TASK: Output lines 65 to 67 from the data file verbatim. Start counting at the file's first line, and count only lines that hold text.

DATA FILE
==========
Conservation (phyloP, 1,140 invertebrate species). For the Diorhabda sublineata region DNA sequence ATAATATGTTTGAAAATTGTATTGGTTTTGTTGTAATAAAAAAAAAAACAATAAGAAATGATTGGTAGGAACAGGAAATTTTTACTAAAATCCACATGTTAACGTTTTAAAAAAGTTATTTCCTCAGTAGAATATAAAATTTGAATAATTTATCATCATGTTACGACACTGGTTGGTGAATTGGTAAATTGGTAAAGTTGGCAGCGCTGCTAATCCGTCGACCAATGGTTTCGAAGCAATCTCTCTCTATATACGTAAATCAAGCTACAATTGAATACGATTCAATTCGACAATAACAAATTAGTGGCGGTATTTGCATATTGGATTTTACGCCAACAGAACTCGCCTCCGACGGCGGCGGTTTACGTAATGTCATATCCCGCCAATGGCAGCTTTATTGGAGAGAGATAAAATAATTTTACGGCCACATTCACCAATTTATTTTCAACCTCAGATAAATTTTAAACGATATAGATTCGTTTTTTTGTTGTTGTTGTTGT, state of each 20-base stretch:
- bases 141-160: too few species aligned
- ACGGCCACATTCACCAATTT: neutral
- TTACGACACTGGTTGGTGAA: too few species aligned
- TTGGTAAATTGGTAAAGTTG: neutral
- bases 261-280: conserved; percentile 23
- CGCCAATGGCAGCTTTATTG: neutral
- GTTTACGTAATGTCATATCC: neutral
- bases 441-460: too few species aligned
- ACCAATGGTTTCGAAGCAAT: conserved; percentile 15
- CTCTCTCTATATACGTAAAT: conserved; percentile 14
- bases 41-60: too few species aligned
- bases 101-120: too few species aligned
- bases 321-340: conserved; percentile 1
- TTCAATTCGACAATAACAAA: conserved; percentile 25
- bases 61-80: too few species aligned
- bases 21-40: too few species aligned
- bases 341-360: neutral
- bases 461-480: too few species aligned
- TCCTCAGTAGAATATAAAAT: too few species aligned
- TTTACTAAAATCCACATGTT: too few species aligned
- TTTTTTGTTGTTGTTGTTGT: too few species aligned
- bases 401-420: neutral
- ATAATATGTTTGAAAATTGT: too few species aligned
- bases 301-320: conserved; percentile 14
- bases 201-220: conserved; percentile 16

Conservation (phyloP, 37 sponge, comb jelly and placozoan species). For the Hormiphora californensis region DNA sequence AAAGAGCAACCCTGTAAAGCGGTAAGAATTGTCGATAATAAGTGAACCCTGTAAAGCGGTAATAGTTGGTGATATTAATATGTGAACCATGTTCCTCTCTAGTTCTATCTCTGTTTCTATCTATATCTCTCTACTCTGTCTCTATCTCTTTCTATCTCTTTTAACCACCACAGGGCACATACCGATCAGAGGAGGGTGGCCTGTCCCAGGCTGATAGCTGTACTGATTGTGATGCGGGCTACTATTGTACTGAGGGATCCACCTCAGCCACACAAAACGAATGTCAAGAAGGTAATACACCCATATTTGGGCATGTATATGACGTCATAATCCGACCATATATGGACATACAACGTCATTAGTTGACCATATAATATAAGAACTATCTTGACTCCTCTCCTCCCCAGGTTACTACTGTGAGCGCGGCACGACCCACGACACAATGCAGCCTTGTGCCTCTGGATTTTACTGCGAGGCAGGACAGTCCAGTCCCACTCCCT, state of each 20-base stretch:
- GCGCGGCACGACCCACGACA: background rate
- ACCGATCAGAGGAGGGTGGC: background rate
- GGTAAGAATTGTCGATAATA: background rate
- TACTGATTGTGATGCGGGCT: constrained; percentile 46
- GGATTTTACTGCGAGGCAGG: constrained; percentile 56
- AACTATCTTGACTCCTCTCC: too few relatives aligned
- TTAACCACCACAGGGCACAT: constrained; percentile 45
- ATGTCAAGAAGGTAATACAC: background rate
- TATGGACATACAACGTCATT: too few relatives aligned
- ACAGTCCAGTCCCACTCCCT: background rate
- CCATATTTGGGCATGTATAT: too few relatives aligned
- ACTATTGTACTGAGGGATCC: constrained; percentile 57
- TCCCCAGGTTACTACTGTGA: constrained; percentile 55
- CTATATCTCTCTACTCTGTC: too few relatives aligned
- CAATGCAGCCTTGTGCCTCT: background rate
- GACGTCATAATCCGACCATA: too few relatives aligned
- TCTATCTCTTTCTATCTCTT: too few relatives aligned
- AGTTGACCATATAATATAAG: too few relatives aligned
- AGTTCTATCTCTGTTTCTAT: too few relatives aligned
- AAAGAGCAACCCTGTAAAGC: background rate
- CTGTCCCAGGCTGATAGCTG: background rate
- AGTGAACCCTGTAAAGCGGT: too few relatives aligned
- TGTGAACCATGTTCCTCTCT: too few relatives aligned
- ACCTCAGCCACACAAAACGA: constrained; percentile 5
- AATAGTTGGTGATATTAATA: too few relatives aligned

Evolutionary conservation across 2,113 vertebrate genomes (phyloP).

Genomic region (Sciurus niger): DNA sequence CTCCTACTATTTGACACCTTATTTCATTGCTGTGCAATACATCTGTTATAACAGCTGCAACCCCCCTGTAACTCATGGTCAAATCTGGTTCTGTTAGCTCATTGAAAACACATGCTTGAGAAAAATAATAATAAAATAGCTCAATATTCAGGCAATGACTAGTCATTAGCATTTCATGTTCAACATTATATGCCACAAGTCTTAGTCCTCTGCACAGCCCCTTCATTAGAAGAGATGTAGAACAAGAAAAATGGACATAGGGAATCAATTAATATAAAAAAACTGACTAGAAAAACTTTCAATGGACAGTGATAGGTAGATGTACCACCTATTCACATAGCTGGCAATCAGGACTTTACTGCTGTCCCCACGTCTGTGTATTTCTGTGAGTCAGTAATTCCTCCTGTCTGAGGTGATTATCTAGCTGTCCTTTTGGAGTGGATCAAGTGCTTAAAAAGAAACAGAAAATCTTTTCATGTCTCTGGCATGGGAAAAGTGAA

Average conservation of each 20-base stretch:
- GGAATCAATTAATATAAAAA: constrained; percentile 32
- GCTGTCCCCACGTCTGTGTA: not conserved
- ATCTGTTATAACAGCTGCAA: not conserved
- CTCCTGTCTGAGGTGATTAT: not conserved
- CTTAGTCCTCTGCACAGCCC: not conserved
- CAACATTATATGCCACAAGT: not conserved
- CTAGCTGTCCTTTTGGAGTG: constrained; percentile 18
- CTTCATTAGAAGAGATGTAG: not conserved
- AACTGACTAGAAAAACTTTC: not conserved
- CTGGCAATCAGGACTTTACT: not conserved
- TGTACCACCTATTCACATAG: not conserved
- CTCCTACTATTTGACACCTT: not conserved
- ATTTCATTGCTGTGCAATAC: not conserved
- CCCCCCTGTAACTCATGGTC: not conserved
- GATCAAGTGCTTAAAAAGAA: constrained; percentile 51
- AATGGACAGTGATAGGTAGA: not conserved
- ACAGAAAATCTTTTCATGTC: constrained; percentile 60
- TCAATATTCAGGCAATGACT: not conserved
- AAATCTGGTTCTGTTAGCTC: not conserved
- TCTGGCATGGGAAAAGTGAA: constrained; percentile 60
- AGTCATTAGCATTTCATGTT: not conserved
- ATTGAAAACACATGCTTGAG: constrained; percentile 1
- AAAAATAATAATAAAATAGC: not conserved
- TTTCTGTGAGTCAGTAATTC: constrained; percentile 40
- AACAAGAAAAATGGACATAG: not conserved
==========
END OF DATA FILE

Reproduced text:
- CTGGCAATCAGGACTTTACT: not conserved
- TGTACCACCTATTCACATAG: not conserved
- CTCCTACTATTTGACACCTT: not conserved